Using writing, and meditation, and ice cream, and reading, and dreams,

and a whole lot of other tools to rediscover who I am,

after six years living with a man with OCPD.

Tuesday, September 25, 2012

Too Perfect Tuesday - Chap 9 - Chronic Leisure-Deprivation

Grand Canyon, North Rim - view of Cape Final.
Only four miles round trip but in the altitude it kicked my butt!
This post continues with CHRONIC LEISURE-DEPRIVATION from Chapter Nine.

This series looks at a small snippet of The book on the Perfectionist Personality, aka The Obsessive Compulsive disordered Personality, aka OCPD, each week. Please follow along, leave your comments, engage more on the FaceBook website... whatever your heart calls you to do.

When Being in Control Gets Out of Control by Allan E. Mallinger, M.D. and Jeanette DeWyze was published by Random House in 1992.  If   you believe you are dealing with OCPD or someone who is "Too Perfect," whether that's you or a loved one, please buy a copy of the book and read it for additional insights that will not all be covered in these excerpts.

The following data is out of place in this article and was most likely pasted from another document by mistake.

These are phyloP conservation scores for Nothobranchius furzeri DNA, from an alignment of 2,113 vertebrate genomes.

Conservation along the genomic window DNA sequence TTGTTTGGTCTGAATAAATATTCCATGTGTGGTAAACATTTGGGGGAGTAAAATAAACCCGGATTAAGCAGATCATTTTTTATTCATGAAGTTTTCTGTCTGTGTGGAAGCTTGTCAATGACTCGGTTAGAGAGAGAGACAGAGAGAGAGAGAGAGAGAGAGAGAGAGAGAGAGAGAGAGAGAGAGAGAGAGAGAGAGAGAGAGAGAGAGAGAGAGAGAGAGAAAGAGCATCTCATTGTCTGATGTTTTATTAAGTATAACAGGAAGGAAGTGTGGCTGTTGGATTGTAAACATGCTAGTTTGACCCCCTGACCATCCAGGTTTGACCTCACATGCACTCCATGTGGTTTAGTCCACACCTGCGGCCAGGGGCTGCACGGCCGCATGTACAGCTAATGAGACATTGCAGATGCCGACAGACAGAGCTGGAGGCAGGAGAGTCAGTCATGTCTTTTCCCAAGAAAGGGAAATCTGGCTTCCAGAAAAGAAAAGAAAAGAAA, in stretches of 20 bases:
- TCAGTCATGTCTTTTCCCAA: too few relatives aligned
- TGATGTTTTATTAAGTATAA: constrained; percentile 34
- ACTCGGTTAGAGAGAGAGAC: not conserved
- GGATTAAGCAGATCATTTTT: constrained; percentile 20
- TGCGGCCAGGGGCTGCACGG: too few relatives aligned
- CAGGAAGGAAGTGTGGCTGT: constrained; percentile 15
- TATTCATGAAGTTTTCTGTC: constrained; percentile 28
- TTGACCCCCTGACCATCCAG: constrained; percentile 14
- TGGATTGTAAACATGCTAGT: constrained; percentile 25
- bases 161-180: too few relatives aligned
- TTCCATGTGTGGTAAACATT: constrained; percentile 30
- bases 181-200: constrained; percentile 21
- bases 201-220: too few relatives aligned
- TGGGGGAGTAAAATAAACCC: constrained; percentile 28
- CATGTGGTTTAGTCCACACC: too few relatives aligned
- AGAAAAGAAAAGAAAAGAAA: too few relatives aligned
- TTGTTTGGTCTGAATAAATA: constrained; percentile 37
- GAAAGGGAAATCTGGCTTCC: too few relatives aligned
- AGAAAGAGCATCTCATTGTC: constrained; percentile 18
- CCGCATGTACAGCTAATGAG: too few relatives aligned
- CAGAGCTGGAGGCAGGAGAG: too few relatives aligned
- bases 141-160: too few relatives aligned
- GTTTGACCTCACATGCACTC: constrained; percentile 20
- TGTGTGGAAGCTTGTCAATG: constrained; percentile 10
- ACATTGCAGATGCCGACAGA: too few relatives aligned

By definition, workaholics don't have much free time, and chronic leisure-deprivation in itself may cause both psychological and physiological damage. Among the varied medical ailments attributed to overwork are fatigue, irritability, sleep disturbances, difficult in concentrating, depression, gastrointestinal malfunctions, coronary disease, hypertension, headaches, and muscle spasms.

<snip> Of course, burnout afflicts both those who are forced by circumstances into overworking, and those who are psychologically driven to work all the time. But of the two groups, overly driven obsessives are less likely to be able to enjoy whatever small amounts of leisure time they do have. <snip>